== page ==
Sep 28, 2021 - World
Heritage imprint: A milestone from Chilean R&D
Hepatitis B and C found a foe in biotech and medical researchers spearheaded or funded by a Chilean biochemist.
Why it matters: The work and research fostered by Pablo D. Valenzuela led to a groundbreaking vaccine-making technique and the treatment of those with hepatitis B or C, which each affect more than 1.5 million people worldwide every year, according the World Health Organization.
Details: Valenzuela, along with William Rutter and Edward Penhoet, founded the biotech firm Chiron in 1981.
- With Valenzuela as head of research and development, scientists at Chiron in 1989 named the hepatitis C virus, which had puzzled doctors and researchers for years.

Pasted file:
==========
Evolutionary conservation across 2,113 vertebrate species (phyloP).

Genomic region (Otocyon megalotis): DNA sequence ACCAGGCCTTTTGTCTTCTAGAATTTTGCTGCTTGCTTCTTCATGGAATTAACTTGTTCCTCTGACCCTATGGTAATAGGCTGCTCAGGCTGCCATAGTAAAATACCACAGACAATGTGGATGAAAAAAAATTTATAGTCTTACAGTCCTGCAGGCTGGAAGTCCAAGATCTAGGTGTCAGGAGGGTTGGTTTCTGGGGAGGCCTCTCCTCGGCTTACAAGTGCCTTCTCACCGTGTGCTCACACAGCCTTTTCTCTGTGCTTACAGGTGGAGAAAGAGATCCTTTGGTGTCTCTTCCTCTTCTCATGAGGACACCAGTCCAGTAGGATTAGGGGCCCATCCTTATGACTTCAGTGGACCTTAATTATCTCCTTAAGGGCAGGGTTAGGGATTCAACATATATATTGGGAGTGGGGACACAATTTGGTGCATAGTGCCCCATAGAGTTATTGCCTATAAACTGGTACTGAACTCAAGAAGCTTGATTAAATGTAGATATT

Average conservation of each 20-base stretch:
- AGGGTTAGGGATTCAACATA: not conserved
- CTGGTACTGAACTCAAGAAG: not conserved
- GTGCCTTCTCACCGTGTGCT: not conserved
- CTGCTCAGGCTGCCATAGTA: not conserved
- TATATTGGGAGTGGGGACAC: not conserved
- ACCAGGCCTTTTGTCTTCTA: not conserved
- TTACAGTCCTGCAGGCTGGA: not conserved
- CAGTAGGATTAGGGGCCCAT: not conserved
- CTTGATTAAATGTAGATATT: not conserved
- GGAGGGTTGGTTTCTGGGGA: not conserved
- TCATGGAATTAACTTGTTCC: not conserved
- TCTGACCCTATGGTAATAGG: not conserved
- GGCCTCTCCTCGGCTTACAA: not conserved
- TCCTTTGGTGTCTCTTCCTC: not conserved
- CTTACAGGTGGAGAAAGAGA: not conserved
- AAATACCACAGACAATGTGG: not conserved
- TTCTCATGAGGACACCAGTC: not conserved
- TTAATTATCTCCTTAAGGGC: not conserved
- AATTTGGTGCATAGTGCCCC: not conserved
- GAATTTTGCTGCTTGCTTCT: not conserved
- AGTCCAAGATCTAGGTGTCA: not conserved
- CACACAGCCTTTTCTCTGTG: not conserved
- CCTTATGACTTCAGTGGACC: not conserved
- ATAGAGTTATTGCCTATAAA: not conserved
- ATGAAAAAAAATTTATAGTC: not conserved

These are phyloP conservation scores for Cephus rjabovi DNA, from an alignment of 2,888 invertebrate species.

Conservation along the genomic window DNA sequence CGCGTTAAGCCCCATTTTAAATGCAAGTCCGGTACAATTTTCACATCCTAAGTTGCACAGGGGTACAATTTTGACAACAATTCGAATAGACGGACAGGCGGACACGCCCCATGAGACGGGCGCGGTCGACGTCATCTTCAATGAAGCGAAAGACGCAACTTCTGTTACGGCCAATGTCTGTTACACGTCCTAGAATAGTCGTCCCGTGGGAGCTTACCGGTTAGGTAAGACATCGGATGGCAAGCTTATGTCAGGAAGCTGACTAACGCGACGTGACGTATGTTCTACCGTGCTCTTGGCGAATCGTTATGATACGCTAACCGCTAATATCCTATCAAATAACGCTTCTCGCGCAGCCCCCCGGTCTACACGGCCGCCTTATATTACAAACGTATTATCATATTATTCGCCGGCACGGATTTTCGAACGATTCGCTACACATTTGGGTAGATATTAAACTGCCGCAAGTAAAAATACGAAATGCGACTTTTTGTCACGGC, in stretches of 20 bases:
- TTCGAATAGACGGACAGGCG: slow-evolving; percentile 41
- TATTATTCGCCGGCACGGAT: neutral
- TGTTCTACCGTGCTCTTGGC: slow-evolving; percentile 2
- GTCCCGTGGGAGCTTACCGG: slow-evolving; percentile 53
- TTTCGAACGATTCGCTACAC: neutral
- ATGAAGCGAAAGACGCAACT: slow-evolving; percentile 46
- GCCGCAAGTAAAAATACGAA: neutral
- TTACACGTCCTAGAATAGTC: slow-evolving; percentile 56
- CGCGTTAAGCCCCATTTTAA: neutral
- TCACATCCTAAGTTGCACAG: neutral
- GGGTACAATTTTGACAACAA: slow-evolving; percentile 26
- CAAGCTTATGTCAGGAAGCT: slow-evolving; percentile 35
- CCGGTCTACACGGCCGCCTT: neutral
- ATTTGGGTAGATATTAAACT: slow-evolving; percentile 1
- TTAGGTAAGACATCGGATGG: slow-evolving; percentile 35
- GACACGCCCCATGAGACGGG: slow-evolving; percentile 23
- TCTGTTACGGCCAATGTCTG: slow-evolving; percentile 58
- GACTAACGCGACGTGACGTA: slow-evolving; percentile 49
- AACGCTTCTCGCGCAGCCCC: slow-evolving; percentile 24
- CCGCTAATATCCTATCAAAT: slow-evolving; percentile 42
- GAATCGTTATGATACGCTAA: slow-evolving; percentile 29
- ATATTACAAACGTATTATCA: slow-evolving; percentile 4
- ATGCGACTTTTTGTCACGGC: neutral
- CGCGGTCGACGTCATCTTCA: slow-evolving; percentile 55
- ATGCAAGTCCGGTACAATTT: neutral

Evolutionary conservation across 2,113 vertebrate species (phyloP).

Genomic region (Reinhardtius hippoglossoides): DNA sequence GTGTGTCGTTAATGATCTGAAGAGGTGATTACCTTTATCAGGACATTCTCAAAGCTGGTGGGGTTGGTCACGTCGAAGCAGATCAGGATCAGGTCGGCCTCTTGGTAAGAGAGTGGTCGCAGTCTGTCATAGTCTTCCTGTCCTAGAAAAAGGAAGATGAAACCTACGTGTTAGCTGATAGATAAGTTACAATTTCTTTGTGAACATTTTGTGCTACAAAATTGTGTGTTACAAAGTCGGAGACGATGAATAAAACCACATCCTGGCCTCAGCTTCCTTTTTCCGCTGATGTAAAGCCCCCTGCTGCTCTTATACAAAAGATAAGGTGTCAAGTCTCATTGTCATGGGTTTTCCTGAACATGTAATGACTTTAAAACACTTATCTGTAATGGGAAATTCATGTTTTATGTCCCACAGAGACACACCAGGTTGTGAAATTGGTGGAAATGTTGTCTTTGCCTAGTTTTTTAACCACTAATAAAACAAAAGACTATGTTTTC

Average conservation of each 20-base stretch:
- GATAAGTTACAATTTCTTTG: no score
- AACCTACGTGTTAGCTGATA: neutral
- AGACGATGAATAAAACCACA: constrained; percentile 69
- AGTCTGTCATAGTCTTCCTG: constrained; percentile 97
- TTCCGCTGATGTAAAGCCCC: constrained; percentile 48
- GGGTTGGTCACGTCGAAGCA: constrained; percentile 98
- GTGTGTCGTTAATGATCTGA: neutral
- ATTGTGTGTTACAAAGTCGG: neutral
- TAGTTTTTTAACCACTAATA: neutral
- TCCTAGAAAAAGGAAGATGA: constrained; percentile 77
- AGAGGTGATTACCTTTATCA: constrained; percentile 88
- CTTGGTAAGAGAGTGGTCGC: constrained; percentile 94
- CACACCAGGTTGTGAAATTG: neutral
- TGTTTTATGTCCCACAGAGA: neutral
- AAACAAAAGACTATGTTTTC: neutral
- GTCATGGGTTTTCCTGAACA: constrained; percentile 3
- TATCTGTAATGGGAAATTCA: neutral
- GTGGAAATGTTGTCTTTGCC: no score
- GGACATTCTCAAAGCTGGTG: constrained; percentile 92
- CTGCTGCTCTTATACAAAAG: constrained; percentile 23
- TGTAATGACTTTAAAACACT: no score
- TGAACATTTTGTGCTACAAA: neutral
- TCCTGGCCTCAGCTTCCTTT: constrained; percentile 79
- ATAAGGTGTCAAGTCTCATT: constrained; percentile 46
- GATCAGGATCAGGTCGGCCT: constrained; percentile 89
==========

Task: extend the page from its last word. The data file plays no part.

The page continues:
- That research was awarded the Nobel Prize in Physiology or Medicine last year.
In 1986, Chiron accomplished what’s been called a “milestone” and “a medical biotechnology landmark": the creation of the first approved recombinant vaccine.
- The mechanism, patented by Valenzuela for hepatitis B, “clones” a virus so the immune response can be triggered with particles that don’t have the actual disease agent.
- Until then, vaccines had mostly been developed with dead viruses, which made them difficult to produce since they sometimes required plasma from patients that was hard to get.
- In several parts of the world, including the U.S., people can now be safely and effectively vaccinated against hepatitis B from infancy.
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